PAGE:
In the fall of 2001, anthrax-contaminated letters sent through the mail caused 11 cases of inhalation anthrax, 5 of which were fatal. This bioterrorist attack focused national attention on the need for new ways to treat the previously uncommon infection, which is caused by the bacterium Bacillus anthracis. Unless antibiotics are administered quickly, they typically fail in treating inhalation anthrax because destroying the bacterium does not neutralize the effects of its three different toxins. One toxin, protective antigen, forms a tunnel through host cell membranes by which the other toxins, edema factor and lethal factor, enter and kill cells. Scientists have found that blocking the passage of lethal factor into cells reduces the severity of anthrax in animals, suggesting that this toxin is a good target for drugs against the disease.
Taking a different approach to foiling lethal factor, Lewis Cantley, Ph.D., of Harvard Medical School has devised a way to prevent the toxin from attacking cellular proteins. Cantley analyzed millions of small proteins to identify chemical inhibitors that latch onto and block the part of lethal factor that would otherwise attach to its targets.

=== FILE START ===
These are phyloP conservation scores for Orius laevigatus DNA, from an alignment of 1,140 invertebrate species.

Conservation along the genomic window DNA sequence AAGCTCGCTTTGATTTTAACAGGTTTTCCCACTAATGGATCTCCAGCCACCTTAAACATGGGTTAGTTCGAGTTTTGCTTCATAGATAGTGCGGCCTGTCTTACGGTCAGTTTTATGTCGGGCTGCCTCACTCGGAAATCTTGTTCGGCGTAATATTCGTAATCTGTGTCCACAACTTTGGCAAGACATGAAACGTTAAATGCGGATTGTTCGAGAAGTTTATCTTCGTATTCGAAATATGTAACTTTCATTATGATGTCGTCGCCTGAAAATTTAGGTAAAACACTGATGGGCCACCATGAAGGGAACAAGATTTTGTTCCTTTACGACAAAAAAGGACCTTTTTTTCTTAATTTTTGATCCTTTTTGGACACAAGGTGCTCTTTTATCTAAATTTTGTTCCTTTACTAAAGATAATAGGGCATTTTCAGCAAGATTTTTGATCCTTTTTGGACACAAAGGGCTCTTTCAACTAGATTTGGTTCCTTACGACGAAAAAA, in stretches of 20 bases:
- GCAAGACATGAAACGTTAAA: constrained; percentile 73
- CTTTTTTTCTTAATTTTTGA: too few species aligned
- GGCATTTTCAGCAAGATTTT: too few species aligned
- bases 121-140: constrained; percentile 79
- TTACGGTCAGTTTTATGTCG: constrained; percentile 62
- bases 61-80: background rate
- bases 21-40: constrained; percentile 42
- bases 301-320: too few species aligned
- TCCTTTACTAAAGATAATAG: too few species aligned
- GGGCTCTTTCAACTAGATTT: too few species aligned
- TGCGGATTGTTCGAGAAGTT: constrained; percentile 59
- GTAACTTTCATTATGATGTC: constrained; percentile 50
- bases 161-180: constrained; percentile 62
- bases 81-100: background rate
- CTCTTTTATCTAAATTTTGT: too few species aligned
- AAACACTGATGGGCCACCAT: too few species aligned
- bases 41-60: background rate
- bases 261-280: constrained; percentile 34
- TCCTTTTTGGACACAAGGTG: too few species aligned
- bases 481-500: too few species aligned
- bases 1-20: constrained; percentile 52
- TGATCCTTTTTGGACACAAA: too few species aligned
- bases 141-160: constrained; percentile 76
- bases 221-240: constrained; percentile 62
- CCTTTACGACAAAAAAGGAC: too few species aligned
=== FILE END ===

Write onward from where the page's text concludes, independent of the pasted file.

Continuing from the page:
The method worked. Cells in laboratory dishes that were treated with one of the inhibitors survived exposure to lethal factor, while untreated cells died. Cantley then determined the three-dimensional structures of lethal factor attached to several of the inhibitors, which enabled him to observe precisely how the inhibitors bind to the toxin. This information may now be used to design new drugs to combat anthrax.
This page last reviewed on
8/9/2018 5:27 PM
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